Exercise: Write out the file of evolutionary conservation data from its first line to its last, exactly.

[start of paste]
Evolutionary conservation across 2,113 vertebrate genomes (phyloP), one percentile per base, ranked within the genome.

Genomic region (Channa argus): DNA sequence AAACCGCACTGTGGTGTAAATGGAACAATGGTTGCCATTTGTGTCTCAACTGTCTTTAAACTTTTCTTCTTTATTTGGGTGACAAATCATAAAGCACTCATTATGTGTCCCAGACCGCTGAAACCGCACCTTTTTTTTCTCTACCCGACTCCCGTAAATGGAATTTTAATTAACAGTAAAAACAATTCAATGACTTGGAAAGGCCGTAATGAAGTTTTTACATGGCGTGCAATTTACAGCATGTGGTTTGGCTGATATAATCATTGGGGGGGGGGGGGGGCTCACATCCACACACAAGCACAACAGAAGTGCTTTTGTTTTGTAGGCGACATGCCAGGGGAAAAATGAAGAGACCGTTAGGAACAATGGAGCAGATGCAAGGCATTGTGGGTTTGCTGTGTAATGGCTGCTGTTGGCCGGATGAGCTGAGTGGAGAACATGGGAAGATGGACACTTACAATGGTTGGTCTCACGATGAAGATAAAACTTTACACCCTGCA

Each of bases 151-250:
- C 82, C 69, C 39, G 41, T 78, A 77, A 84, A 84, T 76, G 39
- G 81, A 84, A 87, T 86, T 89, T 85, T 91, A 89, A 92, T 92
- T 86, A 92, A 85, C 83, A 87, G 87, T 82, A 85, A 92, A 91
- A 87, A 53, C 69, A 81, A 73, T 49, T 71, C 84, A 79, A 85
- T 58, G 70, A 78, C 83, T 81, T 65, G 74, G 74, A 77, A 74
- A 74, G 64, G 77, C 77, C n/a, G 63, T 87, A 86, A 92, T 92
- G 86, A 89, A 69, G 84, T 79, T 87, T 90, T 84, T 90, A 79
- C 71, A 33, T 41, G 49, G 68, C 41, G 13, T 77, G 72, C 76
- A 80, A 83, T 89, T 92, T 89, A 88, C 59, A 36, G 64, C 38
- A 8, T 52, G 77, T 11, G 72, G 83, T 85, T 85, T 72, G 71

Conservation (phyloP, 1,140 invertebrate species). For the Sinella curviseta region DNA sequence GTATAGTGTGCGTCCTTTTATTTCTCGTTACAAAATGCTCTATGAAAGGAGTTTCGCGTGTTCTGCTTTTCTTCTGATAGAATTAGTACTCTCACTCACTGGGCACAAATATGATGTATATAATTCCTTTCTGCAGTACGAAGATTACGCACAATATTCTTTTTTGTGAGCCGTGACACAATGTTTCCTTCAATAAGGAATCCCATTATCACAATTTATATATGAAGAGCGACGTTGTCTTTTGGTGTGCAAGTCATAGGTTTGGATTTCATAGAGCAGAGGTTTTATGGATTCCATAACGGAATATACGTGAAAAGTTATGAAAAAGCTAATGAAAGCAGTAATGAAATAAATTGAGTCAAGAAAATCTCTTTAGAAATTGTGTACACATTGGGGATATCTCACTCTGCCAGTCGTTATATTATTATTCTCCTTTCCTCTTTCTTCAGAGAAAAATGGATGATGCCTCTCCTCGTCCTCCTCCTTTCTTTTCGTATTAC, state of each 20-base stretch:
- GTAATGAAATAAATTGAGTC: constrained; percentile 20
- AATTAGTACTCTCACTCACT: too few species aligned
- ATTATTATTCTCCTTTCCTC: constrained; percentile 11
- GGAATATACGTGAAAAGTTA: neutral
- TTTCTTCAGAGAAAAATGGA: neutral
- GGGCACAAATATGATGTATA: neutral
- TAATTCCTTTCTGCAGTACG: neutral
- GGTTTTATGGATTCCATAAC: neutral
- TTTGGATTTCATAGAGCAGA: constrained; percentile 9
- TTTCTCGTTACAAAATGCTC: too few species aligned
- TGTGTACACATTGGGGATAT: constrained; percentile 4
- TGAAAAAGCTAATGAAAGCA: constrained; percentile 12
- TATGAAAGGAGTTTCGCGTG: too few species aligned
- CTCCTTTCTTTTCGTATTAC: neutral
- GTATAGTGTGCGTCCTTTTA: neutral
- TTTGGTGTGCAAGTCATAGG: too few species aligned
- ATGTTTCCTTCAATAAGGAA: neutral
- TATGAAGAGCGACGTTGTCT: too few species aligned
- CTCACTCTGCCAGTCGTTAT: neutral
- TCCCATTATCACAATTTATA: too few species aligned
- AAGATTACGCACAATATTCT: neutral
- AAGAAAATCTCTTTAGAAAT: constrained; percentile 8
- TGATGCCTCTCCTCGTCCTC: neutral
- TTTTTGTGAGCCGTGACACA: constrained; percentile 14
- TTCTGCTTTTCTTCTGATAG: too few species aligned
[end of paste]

Evolutionary conservation across 2,113 vertebrate genomes (phyloP), one percentile per base, ranked within the genome.

Genomic region (Channa argus): DNA sequence AAACCGCACTGTGGTGTAAATGGAACAATGGTTGCCATTTGTGTCTCAACTGTCTTTAAACTTTTCTTCTTTATTTGGGTGACAAATCATAAAGCACTCATTATGTGTCCCAGACCGCTGAAACCGCACCTTTTTTTTCTCTACCCGACTCCCGTAAATGGAATTTTAATTAACAGTAAAAACAATTCAATGACTTGGAAAGGCCGTAATGAAGTTTTTACATGGCGTGCAATTTACAGCATGTGGTTTGGCTGATATAATCATTGGGGGGGGGGGGGGGCTCACATCCACACACAAGCACAACAGAAGTGCTTTTGTTTTGTAGGCGACATGCCAGGGGAAAAATGAAGAGACCGTTAGGAACAATGGAGCAGATGCAAGGCATTGTGGGTTTGCTGTGTAATGGCTGCTGTTGGCCGGATGAGCTGAGTGGAGAACATGGGAAGATGGACACTTACAATGGTTGGTCTCACGATGAAGATAAAACTTTACACCCTGCA

Each of bases 151-250:
- C 82, C 69, C 39, G 41, T 78, A 77, A 84, A 84, T 76, G 39
- G 81, A 84, A 87, T 86, T 89, T 85, T 91, A 89, A 92, T 92
- T 86, A 92, A 85, C 83, A 87, G 87, T 82, A 85, A 92, A 91
- A 87, A 53, C 69, A 81, A 73, T 49, T 71, C 84, A 79, A 85
- T 58, G 70, A 78, C 83, T 81, T 65, G 74, G 74, A 77, A 74
- A 74, G 64, G 77, C 77, C n/a, G 63, T 87, A 86, A 92, T 92
- G 86, A 89, A 69, G 84, T 79, T 87, T 90, T 84, T 90, A 79
- C 71, A 33, T 41, G 49, G 68, C 41, G 13, T 77, G 72, C 76
- A 80, A 83, T 89, T 92, T 89, A 88, C 59, A 36, G 64, C 38
- A 8, T 52, G 77, T 11, G 72, G 83, T 85, T 85, T 72, G 71

Conservation (phyloP, 1,140 invertebrate species). For the Sinella curviseta region DNA sequence GTATAGTGTGCGTCCTTTTATTTCTCGTTACAAAATGCTCTATGAAAGGAGTTTCGCGTGTTCTGCTTTTCTTCTGATAGAATTAGTACTCTCACTCACTGGGCACAAATATGATGTATATAATTCCTTTCTGCAGTACGAAGATTACGCACAATATTCTTTTTTGTGAGCCGTGACACAATGTTTCCTTCAATAAGGAATCCCATTATCACAATTTATATATGAAGAGCGACGTTGTCTTTTGGTGTGCAAGTCATAGGTTTGGATTTCATAGAGCAGAGGTTTTATGGATTCCATAACGGAATATACGTGAAAAGTTATGAAAAAGCTAATGAAAGCAGTAATGAAATAAATTGAGTCAAGAAAATCTCTTTAGAAATTGTGTACACATTGGGGATATCTCACTCTGCCAGTCGTTATATTATTATTCTCCTTTCCTCTTTCTTCAGAGAAAAATGGATGATGCCTCTCCTCGTCCTCCTCCTTTCTTTTCGTATTAC, state of each 20-base stretch:
- GTAATGAAATAAATTGAGTC: constrained; percentile 20
- AATTAGTACTCTCACTCACT: too few species aligned
- ATTATTATTCTCCTTTCCTC: constrained; percentile 11
- GGAATATACGTGAAAAGTTA: neutral
- TTTCTTCAGAGAAAAATGGA: neutral
- GGGCACAAATATGATGTATA: neutral
- TAATTCCTTTCTGCAGTACG: neutral
- GGTTTTATGGATTCCATAAC: neutral
- TTTGGATTTCATAGAGCAGA: constrained; percentile 9
- TTTCTCGTTACAAAATGCTC: too few species aligned
- TGTGTACACATTGGGGATAT: constrained; percentile 4
- TGAAAAAGCTAATGAAAGCA: constrained; percentile 12
- TATGAAAGGAGTTTCGCGTG: too few species aligned
- CTCCTTTCTTTTCGTATTAC: neutral
- GTATAGTGTGCGTCCTTTTA: neutral
- TTTGGTGTGCAAGTCATAGG: too few species aligned
- ATGTTTCCTTCAATAAGGAA: neutral
- TATGAAGAGCGACGTTGTCT: too few species aligned
- CTCACTCTGCCAGTCGTTAT: neutral
- TCCCATTATCACAATTTATA: too few species aligned
- AAGATTACGCACAATATTCT: neutral
- AAGAAAATCTCTTTAGAAAT: constrained; percentile 8
- TGATGCCTCTCCTCGTCCTC: neutral
- TTTTTGTGAGCCGTGACACA: constrained; percentile 14
- TTCTGCTTTTCTTCTGATAG: too few species aligned